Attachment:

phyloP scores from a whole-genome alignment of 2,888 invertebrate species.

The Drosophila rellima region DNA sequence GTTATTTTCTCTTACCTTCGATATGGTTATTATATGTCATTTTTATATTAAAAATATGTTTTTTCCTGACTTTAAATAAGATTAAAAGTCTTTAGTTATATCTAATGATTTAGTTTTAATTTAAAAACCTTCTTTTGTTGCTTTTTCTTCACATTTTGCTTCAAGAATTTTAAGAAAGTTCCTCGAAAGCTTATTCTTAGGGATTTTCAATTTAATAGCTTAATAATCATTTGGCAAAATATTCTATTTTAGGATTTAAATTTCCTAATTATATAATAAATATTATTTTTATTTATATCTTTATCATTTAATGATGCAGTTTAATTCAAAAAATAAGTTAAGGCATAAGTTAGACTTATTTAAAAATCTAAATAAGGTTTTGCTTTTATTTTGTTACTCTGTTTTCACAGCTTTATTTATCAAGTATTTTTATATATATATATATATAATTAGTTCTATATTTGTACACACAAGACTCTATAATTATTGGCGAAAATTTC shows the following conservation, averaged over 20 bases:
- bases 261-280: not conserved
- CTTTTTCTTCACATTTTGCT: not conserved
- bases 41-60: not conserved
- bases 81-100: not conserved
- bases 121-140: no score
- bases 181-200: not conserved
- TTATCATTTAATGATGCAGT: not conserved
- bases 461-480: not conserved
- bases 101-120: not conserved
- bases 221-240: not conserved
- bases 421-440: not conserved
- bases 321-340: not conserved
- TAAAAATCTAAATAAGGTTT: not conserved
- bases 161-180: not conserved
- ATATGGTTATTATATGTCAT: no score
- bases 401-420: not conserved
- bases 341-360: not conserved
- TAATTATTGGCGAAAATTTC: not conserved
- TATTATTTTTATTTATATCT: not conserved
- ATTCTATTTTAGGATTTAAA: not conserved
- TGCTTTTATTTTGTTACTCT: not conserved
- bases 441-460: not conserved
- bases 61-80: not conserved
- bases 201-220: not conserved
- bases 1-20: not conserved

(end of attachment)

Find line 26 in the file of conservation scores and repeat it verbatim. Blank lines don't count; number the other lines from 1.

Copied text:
- bases 201-220: not conserved